Preparation is key when bad situations limit your options. Insurers and risk professionals have a wealth of information and can access specific tools to help measure and monitor risk. These tools are vital in ensuring an organization's operations and employees are protected in bad situations. Insurers can also provide organizations with specific add-ons as part of the insurance solutions aligned to their operations, such as ongoing crisis management advice and evacuation support – these are especially critical when things take a turn for the worse.
Finding the Right Solutions
Whether your organization is currently operating abroad or planning to, you should always review your insurance policy to verify all your risks are covered. The last thing you want is to file a claim only to find out that you’re underinsured or that none of your risks are covered under your current policy. To avoid this and other major interruptions, make sure you:
Have the Right Contractual Requirements
Operating abroad can come with specific contractual requirements to operate. Ensuring you are aware of and operating in accordance with these requirements can help ensure the success of both your bid and mission.
For instance, contractors partnering with the US Federal Government must obtain DBA insurance when performing duties overseas. Your DBA coverage must also be approved by the US Department of Labor. If you don’t have approved coverage in place, it can hinder your ability to win future government contracts.
Check That Your Current Provider(s) Covers Everything You Need
If your current policy covers all your risks, you’re prepared. If it doesn’t, update it or find an insurer that covers everything you need ASAP – your coverage level could be the difference between a minor inconvenience and a major disruption.
An Example of Being Properly Insured
For one international school in Myanmar, enacting their emergency evacuation policy helped them recover much quicker than they would have otherwise. Due to the recent coup in the country and the pandemic, the school was forced to evacuate staff and their families, resulting in an extended school closure. Not only did operations cease, but they also had to continue paying out salaries, paying out severance due to terminations and eventually faced lawsuits due to those terminations. Those costs combined resulted in around $525,000 USD in losses. But because the school was covered for all these incidences, they didn’t have to pay these costs out of their contingency fund, which allowed them to use that money for other purposes.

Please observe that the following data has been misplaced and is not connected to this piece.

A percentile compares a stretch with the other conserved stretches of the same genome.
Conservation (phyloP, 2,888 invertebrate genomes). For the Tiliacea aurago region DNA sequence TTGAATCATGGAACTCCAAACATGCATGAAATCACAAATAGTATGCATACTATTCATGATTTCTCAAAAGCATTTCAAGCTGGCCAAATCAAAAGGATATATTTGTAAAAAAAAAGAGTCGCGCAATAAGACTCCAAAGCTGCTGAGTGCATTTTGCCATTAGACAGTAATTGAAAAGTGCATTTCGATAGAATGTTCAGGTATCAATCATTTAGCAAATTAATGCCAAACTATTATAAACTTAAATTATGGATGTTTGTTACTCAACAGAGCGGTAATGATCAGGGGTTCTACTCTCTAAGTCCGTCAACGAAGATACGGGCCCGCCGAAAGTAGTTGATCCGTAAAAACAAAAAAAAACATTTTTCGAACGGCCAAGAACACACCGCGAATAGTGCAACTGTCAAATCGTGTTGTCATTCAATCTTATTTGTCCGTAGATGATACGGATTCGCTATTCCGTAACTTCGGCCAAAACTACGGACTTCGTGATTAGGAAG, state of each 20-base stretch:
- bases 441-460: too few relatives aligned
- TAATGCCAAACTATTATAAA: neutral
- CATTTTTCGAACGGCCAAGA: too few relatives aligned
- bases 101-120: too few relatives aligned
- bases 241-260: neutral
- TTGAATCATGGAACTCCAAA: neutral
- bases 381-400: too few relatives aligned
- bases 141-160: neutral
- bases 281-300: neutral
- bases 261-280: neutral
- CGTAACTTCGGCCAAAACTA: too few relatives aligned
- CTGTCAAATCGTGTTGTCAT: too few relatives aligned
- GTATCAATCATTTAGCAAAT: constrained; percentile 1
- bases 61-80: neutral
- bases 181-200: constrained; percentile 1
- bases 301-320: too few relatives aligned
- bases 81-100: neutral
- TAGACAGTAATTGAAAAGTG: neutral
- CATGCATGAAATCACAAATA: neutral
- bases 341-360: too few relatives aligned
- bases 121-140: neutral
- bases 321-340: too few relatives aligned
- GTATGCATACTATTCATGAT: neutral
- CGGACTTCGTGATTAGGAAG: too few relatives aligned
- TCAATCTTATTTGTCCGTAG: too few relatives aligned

Align Coverage with Fewer Providers
Even if you have the necessary coverage, are you getting all of it from the same provider? When unfortunate events occur, you can’t afford to contact ten different insurers. If you have more than one provider, try and align with those that cover everything you need, making things much easier when you need to enact coverage.
Promote Operational Effectiveness with a Partner Who Cares
When you’re on the front lines of a natural disaster or geopolitical instability, partnering with a broker that can provide effective, comprehensive, and immediate coverage solutions can ease your worries and keep your focus on providing necessary services.
If you’re already overseas, we are here to support you and can help answer any questions you might have about coverage and effective risk management.
Either way, we’re ready to help. Email us at email@example.com and one of our senior leaders will be ready to answer your questions and address any concerns you may have.